A Pioneer and An All-Time Great

By Tony McClean
Updated: February 25, 2007

NEW HAVEN, Ct. — Just two years ago, longtime Cleveland Browns guard Gene Hickerson was named to the 2007 class of the Pro Football Hall of Fame. The former University of Mississippi joined an illustrious list of former Brown offensive and defensive lineman enshrined in Canton.

Among the first of several Cleveland standouts to be chosen to pro football’s ultimate fraternity was also a pioneer that helped integrate college and professional football. Bill Willis was one of the first blacks to play professional football and by the end of his career, he proved to be one of the game’s all-time greats.

Born in Columbus, Ohio on October 5, 1921, Willis attended Columbus East High School where he both ran track and played football. His older brother, Claude, was an All State fullback at the school. However, Bill carved his own niche as an offensive lineman and received All-State honors in his senior year.

Willis would eventually attend Ohio State University in 1941, but he didn’t his football career with the Buckeyes immediately. At the time, head coach Francis Schmidt refused to play black ballplayers. Also at his size of 202, some considered Willis too small to play college football.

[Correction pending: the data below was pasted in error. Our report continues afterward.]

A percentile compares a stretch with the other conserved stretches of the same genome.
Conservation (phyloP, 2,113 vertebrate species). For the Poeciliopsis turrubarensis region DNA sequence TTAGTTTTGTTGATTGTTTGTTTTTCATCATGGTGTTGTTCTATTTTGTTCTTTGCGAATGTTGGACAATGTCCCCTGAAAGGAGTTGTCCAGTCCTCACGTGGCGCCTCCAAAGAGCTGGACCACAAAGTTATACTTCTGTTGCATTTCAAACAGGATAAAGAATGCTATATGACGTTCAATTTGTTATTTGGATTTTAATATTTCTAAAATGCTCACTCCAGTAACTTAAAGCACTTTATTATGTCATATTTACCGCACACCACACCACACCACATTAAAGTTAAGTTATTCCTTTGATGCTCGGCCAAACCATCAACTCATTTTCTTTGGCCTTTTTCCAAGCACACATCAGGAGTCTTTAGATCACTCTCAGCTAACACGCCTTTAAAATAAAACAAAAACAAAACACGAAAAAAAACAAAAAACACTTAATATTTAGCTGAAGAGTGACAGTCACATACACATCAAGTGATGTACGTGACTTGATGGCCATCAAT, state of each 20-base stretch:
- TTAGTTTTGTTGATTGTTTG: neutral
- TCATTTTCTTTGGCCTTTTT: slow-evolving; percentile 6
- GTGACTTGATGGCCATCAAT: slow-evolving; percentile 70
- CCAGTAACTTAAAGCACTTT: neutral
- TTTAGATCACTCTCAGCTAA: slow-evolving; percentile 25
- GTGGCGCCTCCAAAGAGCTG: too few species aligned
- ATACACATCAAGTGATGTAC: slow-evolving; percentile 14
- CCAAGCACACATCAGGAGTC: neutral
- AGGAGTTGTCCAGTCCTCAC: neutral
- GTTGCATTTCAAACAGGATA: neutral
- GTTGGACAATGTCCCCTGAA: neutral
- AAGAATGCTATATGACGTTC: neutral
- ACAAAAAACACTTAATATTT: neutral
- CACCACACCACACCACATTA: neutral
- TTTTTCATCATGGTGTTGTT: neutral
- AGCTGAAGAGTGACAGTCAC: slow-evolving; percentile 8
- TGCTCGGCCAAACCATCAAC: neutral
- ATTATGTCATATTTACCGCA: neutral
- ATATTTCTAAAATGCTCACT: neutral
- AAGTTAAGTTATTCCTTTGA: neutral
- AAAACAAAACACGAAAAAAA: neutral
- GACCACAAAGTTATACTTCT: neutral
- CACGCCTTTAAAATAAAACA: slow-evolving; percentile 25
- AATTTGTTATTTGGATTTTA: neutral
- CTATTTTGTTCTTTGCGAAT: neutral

Willis would focus primarily on track during his freshman year. Much like in his high school days, the young Willis excelled in the 60-yard and 100-yard events. But it would take a major coaching change at Columbus that would change Willis’ career forever.

Ohio State would fire eventually Coach Schmidt and hire a coach that changed the Buckeyes’ and Willis’ fortunes. New OSU head coach Paul Brown had no problem playing black ballplayers and he also favored quickness over size. Willis eventually became a starter as a sophomore in 1942.

That year the Buckeyes would win the Big Ten Conference and were eventually voted national champions by the Associated Press. Before the 1943 season, the Ohio State team was decimated by inductions into the war effort.

Willis volunteered for the army, but was declared 4F. However, it didn’t hurt him on the field as he was a first team All-Big Ten selection. A year later, the Buckeyes completed an undefeated season, and Willis was named to the UPI’s and Look Magazine’s All-America teams. He would also play in the 1944 College All-Star Game at Chicago.

Much like when he graduated high school, Willis faced prejudice at the end of the collegiate career. In 1945, the NFL hadn’t allowed a African-American to play since 1933. That year, Willis served as athletic director and head football coach at Kentucky State University, a historically black university.

But Willis was still a player at heart. He considered playing in Canada in 1946 when he heard about a rival football league that was being formed in the U.S., the All-American Football Conference.

Most importantly his college coach, Paul Brown, was to be in charge of the Cleveland team, the Cleveland Browns. He wrote to Brown asking for a tryout. Without a formal invitation, Willis’ official status was a walk-on.